What are the best destinations to visit this coming year? Where should you go on vacation? What’s the best holiday hotspot, what’s the hot place to travel to now?
Well, I’d love to answer that for you because apparently it would get shared a lot if I could put out an authoritative-sounding list. Really though, I’d rather just hire a monkey and have him throw darts at a map. The results would be pretty much the same. Plus I’d get to watch the monkey, and that would be fun.
The Predictable Randomness of Hot Destinations Lists
The funny thing about these “Where to travel in [insert year]” lists is that they have so little in common. Which of these recommendations from a major publications or guidebook publisher are real and which one is a joke?
Pakistan, Beirut, Luadra, Ras Al Khaimah, North Macedonia, Myanmar, Milwaukee, Queens, Hoi An, and Macau.
Actually, there are no fakes in there. All of them are on somebody’s hot list for next year.
Most of the year the travel magazine covers rotate between Italy, France, Hawaii, and some beaches. But the transition to a new year always brings new hot lists and places you must visit. MUST!
When I first wrote about this subject in 2013, I made the not-so-bold prediction that Brazil was going to be on a lot of lists and that you’d be choking on travel articles about the country. Both things came to pass then, as predicted, the country disappeared after reality set in.
This wasn’t hard to predict. Brazilian service is some of the worst in Latin America, there’s a reputation of high street crime, and there’s not all that much English spoken in the tourism sector. But they had to write about Brazil because it was “trending.” They were hosting the Olympics, so because a lot of money was being spent, Rio was “hot.”
Sure enough, the media soon turned on the country like a wife who’s just found out her husband has a 21-year-old hottie on the side. I can’t find the country on even one list so far for 2020, even though Rio is much less expensive now.
Instead, we get National Geographic Traveler, a magazine now on its last print issue, telling us we should go to Tohoku, Japan. Why is this suddenly a hot place? I’ll let them explain:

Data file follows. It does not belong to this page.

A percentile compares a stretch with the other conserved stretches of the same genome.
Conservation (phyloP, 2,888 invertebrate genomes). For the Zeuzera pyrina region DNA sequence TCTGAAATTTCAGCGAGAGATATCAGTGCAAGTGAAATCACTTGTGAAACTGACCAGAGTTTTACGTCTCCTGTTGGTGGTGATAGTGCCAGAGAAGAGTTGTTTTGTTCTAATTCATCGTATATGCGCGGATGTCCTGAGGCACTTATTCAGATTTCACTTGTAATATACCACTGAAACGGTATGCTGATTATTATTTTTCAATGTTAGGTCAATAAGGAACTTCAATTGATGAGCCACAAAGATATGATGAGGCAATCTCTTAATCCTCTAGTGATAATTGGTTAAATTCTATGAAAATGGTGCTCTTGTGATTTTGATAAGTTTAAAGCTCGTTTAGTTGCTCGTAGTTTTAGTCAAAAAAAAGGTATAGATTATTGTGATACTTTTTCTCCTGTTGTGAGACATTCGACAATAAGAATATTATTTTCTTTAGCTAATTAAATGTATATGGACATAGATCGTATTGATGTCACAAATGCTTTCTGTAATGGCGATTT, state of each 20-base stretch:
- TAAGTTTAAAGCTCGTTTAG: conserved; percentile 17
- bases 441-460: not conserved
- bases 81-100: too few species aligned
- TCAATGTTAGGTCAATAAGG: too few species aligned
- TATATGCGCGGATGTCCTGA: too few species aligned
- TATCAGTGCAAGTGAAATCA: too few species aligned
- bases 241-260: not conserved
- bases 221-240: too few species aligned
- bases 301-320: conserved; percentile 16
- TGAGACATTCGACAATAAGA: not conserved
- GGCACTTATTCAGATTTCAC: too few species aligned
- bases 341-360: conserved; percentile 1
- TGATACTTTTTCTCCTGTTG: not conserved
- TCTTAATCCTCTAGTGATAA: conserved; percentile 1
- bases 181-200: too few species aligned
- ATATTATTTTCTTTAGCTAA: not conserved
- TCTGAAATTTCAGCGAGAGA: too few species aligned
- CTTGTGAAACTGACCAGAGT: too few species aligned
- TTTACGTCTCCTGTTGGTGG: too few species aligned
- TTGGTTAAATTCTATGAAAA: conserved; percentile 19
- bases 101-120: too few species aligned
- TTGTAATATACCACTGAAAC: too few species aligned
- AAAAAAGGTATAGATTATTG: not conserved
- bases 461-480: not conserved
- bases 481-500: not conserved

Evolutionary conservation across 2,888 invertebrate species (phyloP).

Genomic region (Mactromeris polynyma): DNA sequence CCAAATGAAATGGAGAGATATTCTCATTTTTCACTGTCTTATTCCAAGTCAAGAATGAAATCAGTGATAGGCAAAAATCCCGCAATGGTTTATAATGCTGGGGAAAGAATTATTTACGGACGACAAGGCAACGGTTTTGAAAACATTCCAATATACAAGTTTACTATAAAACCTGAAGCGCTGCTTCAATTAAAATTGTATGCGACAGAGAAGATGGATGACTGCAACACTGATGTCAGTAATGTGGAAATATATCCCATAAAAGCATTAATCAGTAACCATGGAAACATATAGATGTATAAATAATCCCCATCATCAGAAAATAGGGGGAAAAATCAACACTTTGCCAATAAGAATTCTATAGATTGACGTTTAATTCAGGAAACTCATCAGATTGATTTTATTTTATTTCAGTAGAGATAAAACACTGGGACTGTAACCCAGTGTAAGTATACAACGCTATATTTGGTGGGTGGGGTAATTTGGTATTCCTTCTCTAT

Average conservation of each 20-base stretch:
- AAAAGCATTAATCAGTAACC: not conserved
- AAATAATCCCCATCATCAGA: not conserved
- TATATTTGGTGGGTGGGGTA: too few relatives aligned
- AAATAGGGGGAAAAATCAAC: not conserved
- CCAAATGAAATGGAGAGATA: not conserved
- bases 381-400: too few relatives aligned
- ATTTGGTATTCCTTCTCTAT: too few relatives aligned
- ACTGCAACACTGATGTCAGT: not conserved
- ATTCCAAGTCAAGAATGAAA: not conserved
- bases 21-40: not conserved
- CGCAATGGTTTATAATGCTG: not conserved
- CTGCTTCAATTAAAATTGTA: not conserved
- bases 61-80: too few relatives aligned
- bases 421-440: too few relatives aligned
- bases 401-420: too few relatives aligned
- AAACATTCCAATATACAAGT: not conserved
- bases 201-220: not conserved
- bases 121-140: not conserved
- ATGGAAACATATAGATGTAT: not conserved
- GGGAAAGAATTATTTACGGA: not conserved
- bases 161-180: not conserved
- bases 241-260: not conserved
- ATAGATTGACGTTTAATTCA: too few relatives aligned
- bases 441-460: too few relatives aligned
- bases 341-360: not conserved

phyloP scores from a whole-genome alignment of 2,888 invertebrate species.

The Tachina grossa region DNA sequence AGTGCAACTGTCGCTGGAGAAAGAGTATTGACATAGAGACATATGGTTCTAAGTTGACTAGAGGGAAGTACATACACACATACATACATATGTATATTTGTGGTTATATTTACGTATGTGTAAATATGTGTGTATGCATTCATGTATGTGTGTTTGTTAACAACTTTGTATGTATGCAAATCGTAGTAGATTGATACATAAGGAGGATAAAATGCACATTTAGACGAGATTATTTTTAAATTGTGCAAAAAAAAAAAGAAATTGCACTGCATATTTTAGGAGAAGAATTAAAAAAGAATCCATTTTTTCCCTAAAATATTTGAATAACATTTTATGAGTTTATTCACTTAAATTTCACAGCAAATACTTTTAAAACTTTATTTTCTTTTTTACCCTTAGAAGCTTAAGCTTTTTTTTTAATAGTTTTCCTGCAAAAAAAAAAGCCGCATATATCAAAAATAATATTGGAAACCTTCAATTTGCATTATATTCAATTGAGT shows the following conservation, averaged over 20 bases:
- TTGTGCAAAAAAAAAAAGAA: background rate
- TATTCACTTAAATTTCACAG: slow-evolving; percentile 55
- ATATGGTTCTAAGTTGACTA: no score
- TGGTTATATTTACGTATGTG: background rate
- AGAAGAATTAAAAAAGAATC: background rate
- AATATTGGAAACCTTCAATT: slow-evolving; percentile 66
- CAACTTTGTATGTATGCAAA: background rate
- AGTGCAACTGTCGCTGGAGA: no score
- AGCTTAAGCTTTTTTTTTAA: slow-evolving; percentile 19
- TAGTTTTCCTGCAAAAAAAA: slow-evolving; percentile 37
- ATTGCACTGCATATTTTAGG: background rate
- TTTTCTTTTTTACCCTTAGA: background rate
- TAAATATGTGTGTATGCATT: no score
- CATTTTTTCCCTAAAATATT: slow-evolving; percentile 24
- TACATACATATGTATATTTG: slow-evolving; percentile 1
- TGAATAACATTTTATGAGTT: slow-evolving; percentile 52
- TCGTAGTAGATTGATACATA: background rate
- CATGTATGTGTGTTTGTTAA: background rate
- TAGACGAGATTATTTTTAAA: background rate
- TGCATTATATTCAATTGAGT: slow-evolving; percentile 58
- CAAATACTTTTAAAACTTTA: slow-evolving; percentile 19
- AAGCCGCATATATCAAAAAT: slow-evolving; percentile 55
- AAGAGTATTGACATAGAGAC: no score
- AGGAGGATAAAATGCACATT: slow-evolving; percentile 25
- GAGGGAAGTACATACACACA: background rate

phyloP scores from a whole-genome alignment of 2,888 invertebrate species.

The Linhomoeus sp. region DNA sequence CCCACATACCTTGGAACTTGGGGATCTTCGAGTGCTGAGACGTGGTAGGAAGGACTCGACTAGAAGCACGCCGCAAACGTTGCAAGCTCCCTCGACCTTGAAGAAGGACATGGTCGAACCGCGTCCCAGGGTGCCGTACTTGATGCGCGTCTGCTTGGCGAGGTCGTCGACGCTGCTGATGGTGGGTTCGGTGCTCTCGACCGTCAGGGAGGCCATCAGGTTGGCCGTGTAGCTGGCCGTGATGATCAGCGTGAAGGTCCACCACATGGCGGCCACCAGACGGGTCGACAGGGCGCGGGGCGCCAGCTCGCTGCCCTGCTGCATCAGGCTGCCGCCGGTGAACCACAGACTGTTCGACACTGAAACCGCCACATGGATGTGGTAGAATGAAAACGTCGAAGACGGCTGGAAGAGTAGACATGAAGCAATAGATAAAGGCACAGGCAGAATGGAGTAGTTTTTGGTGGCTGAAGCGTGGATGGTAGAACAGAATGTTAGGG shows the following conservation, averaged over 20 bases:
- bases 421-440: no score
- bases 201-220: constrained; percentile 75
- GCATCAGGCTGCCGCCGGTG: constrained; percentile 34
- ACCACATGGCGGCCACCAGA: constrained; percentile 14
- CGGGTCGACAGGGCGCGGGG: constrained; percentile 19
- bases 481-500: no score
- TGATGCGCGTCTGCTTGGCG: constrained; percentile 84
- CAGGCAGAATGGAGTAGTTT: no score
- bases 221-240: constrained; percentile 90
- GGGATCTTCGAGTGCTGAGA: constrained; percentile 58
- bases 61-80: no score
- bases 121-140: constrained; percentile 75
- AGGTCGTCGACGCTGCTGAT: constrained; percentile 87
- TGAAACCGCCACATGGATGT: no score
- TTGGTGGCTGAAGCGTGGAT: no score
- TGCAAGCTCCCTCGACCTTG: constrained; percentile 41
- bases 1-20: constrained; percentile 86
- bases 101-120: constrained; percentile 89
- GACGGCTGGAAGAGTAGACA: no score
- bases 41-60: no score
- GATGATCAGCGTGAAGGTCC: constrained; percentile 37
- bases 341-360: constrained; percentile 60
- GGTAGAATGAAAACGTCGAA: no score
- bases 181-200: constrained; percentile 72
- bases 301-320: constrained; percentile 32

Less than three hours by train from Tokyo, home of the 2020 Summer Olympic Games, Tohoku should get a gold medal for best unknown travel wonderland.
(Please stop reading this blog if I ever write anything that cringe-worthy. It will mean I’ve lost my soul and should hang it up.)
Back when I covered this subject six years ago, Panama was showing up on a bunch of hot destinations lists, not because of the plenty of good reasons to go there, including important things like cheap booze, but because the canal widening project was finishing up and now container ships will be able to go through.
Really? People were supposed to travel all the way there because of that?
There was also lots of chatter then about Mongolia. Why? Because a new Shangri-La Hotel was opening up there, that’s why. As one luxe travel editor said at a conference I attended that year, “There are a lot of destinations we would like to write about more, but there’s just no good place to stay there.”
“Good” meaning 5-star luxury of course. Otherwise it just can’t be “the hot place to go next year.”
That alone can’t explain the entries though. Otherwise, why would Rough Guides pick Tokyo, Yellowstone, and Beirut? Why would the UK version of Conde Nast Traveller pick Pakistan, Plymouth UK, and Kyrgyzstan?
Editors Love Trends, Events, and New Hotels
When I did this article originally, Robert Reid had just published a great article in Skift.com breaking down the “where to go” and “best destinations” lists from multiple travel media outlets’ year-end round-ups. Thankfully it’s still available to read, six years later, because it’s all pure gold. Here’s a sample:
The most popular pick for editors is a place linked to a specific event, anniversary or news-related topic, like the World Cup or the 100th anniversary of WWI (almost half of the total). Next are secondary destinations that appear overdue for a shout-out (over a quarter of the total, including destinations like Nicaragua’s Little Corn Island, or Puglia, Italy).
Last is almost destination-agnostic, lists of new hotel sites or tours to plan a trip around (25% of the picks, including all of AFAR‘s list).
Cost or value only occasionally factors in.
What happens when a new luxury hotel opens somewhere? The magazines all feel a need to cover it, that’s what. And hey, if you want to keep getting $100K a month from Hyatt, are you really going to ignore their latest Andaz opening in that crappy place you never covered previously? If Marriott is your biggest advertiser, are you really going to avoid writing about the new St. Regis in that destination that you really should be calling “the hot place to visit” now? No, you are not.